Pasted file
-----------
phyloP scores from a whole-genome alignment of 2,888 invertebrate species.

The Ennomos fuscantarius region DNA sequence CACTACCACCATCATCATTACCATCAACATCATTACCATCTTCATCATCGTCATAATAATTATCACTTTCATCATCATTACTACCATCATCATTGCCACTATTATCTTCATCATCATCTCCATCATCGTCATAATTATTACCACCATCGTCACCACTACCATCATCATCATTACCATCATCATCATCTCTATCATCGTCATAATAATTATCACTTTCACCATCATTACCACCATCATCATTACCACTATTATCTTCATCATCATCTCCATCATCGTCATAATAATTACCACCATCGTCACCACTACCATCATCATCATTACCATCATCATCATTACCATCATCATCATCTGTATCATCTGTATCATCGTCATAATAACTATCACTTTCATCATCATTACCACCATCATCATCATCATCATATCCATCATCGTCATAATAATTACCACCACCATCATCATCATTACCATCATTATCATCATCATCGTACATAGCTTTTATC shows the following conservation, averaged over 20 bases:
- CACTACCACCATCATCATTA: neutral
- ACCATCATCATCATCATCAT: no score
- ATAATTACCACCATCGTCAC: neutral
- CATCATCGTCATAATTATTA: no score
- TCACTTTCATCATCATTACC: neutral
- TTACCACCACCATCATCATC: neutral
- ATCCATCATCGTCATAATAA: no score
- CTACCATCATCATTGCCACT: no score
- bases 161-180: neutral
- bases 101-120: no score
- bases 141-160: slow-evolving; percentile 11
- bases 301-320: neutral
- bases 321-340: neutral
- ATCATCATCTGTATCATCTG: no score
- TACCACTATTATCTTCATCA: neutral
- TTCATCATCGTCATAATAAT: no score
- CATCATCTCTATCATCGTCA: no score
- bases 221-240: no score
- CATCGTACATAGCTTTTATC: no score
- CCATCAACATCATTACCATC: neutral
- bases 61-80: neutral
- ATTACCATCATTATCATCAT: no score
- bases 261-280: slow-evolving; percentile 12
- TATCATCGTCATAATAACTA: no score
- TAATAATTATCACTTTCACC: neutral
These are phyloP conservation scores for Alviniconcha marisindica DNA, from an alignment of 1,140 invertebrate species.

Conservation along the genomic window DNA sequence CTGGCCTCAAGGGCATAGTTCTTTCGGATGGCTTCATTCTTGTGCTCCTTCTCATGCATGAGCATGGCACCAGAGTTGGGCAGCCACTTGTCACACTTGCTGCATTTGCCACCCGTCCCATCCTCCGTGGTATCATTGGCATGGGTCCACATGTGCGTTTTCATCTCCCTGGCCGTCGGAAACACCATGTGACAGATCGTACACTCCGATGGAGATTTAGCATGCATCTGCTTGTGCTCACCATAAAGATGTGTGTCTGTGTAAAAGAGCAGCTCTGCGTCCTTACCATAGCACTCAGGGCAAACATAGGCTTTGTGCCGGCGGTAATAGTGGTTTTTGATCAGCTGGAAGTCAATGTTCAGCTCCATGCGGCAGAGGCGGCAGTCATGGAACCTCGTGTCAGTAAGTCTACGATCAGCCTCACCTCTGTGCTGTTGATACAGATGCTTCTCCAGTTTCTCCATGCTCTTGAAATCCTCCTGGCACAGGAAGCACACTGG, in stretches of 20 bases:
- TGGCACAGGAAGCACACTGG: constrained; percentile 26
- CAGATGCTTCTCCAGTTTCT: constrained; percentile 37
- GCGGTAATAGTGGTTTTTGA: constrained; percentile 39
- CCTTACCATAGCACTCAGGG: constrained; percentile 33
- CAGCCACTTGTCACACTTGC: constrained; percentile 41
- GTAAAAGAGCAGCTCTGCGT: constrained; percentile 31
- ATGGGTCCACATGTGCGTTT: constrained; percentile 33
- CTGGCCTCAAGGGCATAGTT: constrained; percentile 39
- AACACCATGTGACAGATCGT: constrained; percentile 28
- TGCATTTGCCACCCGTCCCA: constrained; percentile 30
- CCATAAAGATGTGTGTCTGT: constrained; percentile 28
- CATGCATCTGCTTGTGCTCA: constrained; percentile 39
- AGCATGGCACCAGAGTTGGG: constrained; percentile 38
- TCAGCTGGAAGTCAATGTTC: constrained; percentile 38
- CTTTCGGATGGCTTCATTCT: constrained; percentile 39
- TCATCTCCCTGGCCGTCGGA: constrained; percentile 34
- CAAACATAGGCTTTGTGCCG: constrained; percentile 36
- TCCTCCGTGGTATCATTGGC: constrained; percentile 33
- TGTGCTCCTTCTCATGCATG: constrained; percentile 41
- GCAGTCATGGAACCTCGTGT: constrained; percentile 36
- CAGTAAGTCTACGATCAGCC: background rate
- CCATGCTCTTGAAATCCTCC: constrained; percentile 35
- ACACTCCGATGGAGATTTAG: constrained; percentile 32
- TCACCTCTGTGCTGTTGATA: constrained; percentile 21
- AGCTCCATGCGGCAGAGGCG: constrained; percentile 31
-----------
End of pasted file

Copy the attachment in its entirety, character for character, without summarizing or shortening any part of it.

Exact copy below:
phyloP scores from a whole-genome alignment of 2,888 invertebrate species.

The Ennomos fuscantarius region DNA sequence CACTACCACCATCATCATTACCATCAACATCATTACCATCTTCATCATCGTCATAATAATTATCACTTTCATCATCATTACTACCATCATCATTGCCACTATTATCTTCATCATCATCTCCATCATCGTCATAATTATTACCACCATCGTCACCACTACCATCATCATCATTACCATCATCATCATCTCTATCATCGTCATAATAATTATCACTTTCACCATCATTACCACCATCATCATTACCACTATTATCTTCATCATCATCTCCATCATCGTCATAATAATTACCACCATCGTCACCACTACCATCATCATCATTACCATCATCATCATTACCATCATCATCATCTGTATCATCTGTATCATCGTCATAATAACTATCACTTTCATCATCATTACCACCATCATCATCATCATCATATCCATCATCGTCATAATAATTACCACCACCATCATCATCATTACCATCATTATCATCATCATCGTACATAGCTTTTATC shows the following conservation, averaged over 20 bases:
- CACTACCACCATCATCATTA: neutral
- ACCATCATCATCATCATCAT: no score
- ATAATTACCACCATCGTCAC: neutral
- CATCATCGTCATAATTATTA: no score
- TCACTTTCATCATCATTACC: neutral
- TTACCACCACCATCATCATC: neutral
- ATCCATCATCGTCATAATAA: no score
- CTACCATCATCATTGCCACT: no score
- bases 161-180: neutral
- bases 101-120: no score
- bases 141-160: slow-evolving; percentile 11
- bases 301-320: neutral
- bases 321-340: neutral
- ATCATCATCTGTATCATCTG: no score
- TACCACTATTATCTTCATCA: neutral
- TTCATCATCGTCATAATAAT: no score
- CATCATCTCTATCATCGTCA: no score
- bases 221-240: no score
- CATCGTACATAGCTTTTATC: no score
- CCATCAACATCATTACCATC: neutral
- bases 61-80: neutral
- ATTACCATCATTATCATCAT: no score
- bases 261-280: slow-evolving; percentile 12
- TATCATCGTCATAATAACTA: no score
- TAATAATTATCACTTTCACC: neutral
These are phyloP conservation scores for Alviniconcha marisindica DNA, from an alignment of 1,140 invertebrate species.

Conservation along the genomic window DNA sequence CTGGCCTCAAGGGCATAGTTCTTTCGGATGGCTTCATTCTTGTGCTCCTTCTCATGCATGAGCATGGCACCAGAGTTGGGCAGCCACTTGTCACACTTGCTGCATTTGCCACCCGTCCCATCCTCCGTGGTATCATTGGCATGGGTCCACATGTGCGTTTTCATCTCCCTGGCCGTCGGAAACACCATGTGACAGATCGTACACTCCGATGGAGATTTAGCATGCATCTGCTTGTGCTCACCATAAAGATGTGTGTCTGTGTAAAAGAGCAGCTCTGCGTCCTTACCATAGCACTCAGGGCAAACATAGGCTTTGTGCCGGCGGTAATAGTGGTTTTTGATCAGCTGGAAGTCAATGTTCAGCTCCATGCGGCAGAGGCGGCAGTCATGGAACCTCGTGTCAGTAAGTCTACGATCAGCCTCACCTCTGTGCTGTTGATACAGATGCTTCTCCAGTTTCTCCATGCTCTTGAAATCCTCCTGGCACAGGAAGCACACTGG, in stretches of 20 bases:
- TGGCACAGGAAGCACACTGG: constrained; percentile 26
- CAGATGCTTCTCCAGTTTCT: constrained; percentile 37
- GCGGTAATAGTGGTTTTTGA: constrained; percentile 39
- CCTTACCATAGCACTCAGGG: constrained; percentile 33
- CAGCCACTTGTCACACTTGC: constrained; percentile 41
- GTAAAAGAGCAGCTCTGCGT: constrained; percentile 31
- ATGGGTCCACATGTGCGTTT: constrained; percentile 33
- CTGGCCTCAAGGGCATAGTT: constrained; percentile 39
- AACACCATGTGACAGATCGT: constrained; percentile 28
- TGCATTTGCCACCCGTCCCA: constrained; percentile 30
- CCATAAAGATGTGTGTCTGT: constrained; percentile 28
- CATGCATCTGCTTGTGCTCA: constrained; percentile 39
- AGCATGGCACCAGAGTTGGG: constrained; percentile 38
- TCAGCTGGAAGTCAATGTTC: constrained; percentile 38
- CTTTCGGATGGCTTCATTCT: constrained; percentile 39
- TCATCTCCCTGGCCGTCGGA: constrained; percentile 34
- CAAACATAGGCTTTGTGCCG: constrained; percentile 36
- TCCTCCGTGGTATCATTGGC: constrained; percentile 33
- TGTGCTCCTTCTCATGCATG: constrained; percentile 41
- GCAGTCATGGAACCTCGTGT: constrained; percentile 36
- CAGTAAGTCTACGATCAGCC: background rate
- CCATGCTCTTGAAATCCTCC: constrained; percentile 35
- ACACTCCGATGGAGATTTAG: constrained; percentile 32
- TCACCTCTGTGCTGTTGATA: constrained; percentile 21
- AGCTCCATGCGGCAGAGGCG: constrained; percentile 31